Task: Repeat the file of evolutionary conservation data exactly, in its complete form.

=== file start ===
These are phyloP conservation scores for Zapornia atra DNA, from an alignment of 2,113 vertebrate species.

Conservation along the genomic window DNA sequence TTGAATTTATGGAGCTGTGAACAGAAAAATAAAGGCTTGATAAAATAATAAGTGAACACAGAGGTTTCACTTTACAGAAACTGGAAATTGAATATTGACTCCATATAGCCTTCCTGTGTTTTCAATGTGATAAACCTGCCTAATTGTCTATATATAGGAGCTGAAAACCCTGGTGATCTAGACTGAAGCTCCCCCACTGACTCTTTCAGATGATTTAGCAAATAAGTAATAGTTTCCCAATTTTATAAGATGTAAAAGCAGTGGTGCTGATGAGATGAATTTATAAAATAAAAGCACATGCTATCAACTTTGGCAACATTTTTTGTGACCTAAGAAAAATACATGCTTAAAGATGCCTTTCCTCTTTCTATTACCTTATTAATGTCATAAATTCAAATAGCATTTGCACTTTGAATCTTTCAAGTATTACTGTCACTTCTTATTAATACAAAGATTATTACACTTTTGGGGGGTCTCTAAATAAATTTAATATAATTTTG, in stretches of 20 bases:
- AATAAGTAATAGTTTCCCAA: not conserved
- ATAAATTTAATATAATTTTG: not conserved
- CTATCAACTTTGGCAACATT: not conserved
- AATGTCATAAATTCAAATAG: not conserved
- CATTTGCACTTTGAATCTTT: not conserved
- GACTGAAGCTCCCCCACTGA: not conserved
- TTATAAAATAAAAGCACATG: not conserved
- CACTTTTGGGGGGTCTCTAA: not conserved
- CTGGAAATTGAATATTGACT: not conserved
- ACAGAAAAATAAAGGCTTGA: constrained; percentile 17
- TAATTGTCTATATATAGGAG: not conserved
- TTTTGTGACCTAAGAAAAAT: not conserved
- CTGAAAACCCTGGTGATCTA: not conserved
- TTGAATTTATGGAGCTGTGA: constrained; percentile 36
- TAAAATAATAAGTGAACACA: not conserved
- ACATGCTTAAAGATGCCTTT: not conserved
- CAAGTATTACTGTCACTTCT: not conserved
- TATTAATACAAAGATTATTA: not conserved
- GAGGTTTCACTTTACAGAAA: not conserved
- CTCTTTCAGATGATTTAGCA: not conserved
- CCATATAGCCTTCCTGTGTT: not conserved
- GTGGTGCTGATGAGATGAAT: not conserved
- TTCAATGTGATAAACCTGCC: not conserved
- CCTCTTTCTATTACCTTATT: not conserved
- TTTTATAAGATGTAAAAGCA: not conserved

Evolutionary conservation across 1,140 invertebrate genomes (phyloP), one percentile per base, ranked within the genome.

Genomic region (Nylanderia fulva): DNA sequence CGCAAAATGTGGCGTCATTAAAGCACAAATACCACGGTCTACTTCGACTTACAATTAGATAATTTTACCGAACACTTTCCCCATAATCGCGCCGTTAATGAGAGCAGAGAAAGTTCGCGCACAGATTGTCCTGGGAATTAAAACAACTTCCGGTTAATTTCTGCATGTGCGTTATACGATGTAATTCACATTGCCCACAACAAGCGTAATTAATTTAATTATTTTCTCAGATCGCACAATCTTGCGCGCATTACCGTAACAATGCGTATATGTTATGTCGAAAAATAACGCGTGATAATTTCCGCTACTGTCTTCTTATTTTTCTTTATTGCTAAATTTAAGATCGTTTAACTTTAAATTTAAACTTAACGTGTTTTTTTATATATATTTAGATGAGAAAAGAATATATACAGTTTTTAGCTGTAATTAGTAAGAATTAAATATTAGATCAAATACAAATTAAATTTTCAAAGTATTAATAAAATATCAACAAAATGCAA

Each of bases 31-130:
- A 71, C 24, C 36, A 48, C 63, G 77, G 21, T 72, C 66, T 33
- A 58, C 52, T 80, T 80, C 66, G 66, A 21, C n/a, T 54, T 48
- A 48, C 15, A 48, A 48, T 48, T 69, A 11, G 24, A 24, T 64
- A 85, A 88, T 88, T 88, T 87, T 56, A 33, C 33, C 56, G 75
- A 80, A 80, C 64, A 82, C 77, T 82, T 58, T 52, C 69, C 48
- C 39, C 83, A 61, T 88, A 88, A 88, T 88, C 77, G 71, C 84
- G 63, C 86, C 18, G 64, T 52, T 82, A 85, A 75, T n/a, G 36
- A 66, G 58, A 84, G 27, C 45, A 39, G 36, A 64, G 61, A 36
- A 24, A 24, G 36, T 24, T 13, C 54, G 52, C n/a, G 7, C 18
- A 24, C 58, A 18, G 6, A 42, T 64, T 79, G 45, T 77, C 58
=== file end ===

These are phyloP conservation scores for Zapornia atra DNA, from an alignment of 2,113 vertebrate species.

Conservation along the genomic window DNA sequence TTGAATTTATGGAGCTGTGAACAGAAAAATAAAGGCTTGATAAAATAATAAGTGAACACAGAGGTTTCACTTTACAGAAACTGGAAATTGAATATTGACTCCATATAGCCTTCCTGTGTTTTCAATGTGATAAACCTGCCTAATTGTCTATATATAGGAGCTGAAAACCCTGGTGATCTAGACTGAAGCTCCCCCACTGACTCTTTCAGATGATTTAGCAAATAAGTAATAGTTTCCCAATTTTATAAGATGTAAAAGCAGTGGTGCTGATGAGATGAATTTATAAAATAAAAGCACATGCTATCAACTTTGGCAACATTTTTTGTGACCTAAGAAAAATACATGCTTAAAGATGCCTTTCCTCTTTCTATTACCTTATTAATGTCATAAATTCAAATAGCATTTGCACTTTGAATCTTTCAAGTATTACTGTCACTTCTTATTAATACAAAGATTATTACACTTTTGGGGGGTCTCTAAATAAATTTAATATAATTTTG, in stretches of 20 bases:
- AATAAGTAATAGTTTCCCAA: not conserved
- ATAAATTTAATATAATTTTG: not conserved
- CTATCAACTTTGGCAACATT: not conserved
- AATGTCATAAATTCAAATAG: not conserved
- CATTTGCACTTTGAATCTTT: not conserved
- GACTGAAGCTCCCCCACTGA: not conserved
- TTATAAAATAAAAGCACATG: not conserved
- CACTTTTGGGGGGTCTCTAA: not conserved
- CTGGAAATTGAATATTGACT: not conserved
- ACAGAAAAATAAAGGCTTGA: constrained; percentile 17
- TAATTGTCTATATATAGGAG: not conserved
- TTTTGTGACCTAAGAAAAAT: not conserved
- CTGAAAACCCTGGTGATCTA: not conserved
- TTGAATTTATGGAGCTGTGA: constrained; percentile 36
- TAAAATAATAAGTGAACACA: not conserved
- ACATGCTTAAAGATGCCTTT: not conserved
- CAAGTATTACTGTCACTTCT: not conserved
- TATTAATACAAAGATTATTA: not conserved
- GAGGTTTCACTTTACAGAAA: not conserved
- CTCTTTCAGATGATTTAGCA: not conserved
- CCATATAGCCTTCCTGTGTT: not conserved
- GTGGTGCTGATGAGATGAAT: not conserved
- TTCAATGTGATAAACCTGCC: not conserved
- CCTCTTTCTATTACCTTATT: not conserved
- TTTTATAAGATGTAAAAGCA: not conserved

Evolutionary conservation across 1,140 invertebrate genomes (phyloP), one percentile per base, ranked within the genome.

Genomic region (Nylanderia fulva): DNA sequence CGCAAAATGTGGCGTCATTAAAGCACAAATACCACGGTCTACTTCGACTTACAATTAGATAATTTTACCGAACACTTTCCCCATAATCGCGCCGTTAATGAGAGCAGAGAAAGTTCGCGCACAGATTGTCCTGGGAATTAAAACAACTTCCGGTTAATTTCTGCATGTGCGTTATACGATGTAATTCACATTGCCCACAACAAGCGTAATTAATTTAATTATTTTCTCAGATCGCACAATCTTGCGCGCATTACCGTAACAATGCGTATATGTTATGTCGAAAAATAACGCGTGATAATTTCCGCTACTGTCTTCTTATTTTTCTTTATTGCTAAATTTAAGATCGTTTAACTTTAAATTTAAACTTAACGTGTTTTTTTATATATATTTAGATGAGAAAAGAATATATACAGTTTTTAGCTGTAATTAGTAAGAATTAAATATTAGATCAAATACAAATTAAATTTTCAAAGTATTAATAAAATATCAACAAAATGCAA

Each of bases 31-130:
- A 71, C 24, C 36, A 48, C 63, G 77, G 21, T 72, C 66, T 33
- A 58, C 52, T 80, T 80, C 66, G 66, A 21, C n/a, T 54, T 48
- A 48, C 15, A 48, A 48, T 48, T 69, A 11, G 24, A 24, T 64
- A 85, A 88, T 88, T 88, T 87, T 56, A 33, C 33, C 56, G 75
- A 80, A 80, C 64, A 82, C 77, T 82, T 58, T 52, C 69, C 48
- C 39, C 83, A 61, T 88, A 88, A 88, T 88, C 77, G 71, C 84
- G 63, C 86, C 18, G 64, T 52, T 82, A 85, A 75, T n/a, G 36
- A 66, G 58, A 84, G 27, C 45, A 39, G 36, A 64, G 61, A 36
- A 24, A 24, G 36, T 24, T 13, C 54, G 52, C n/a, G 7, C 18
- A 24, C 58, A 18, G 6, A 42, T 64, T 79, G 45, T 77, C 58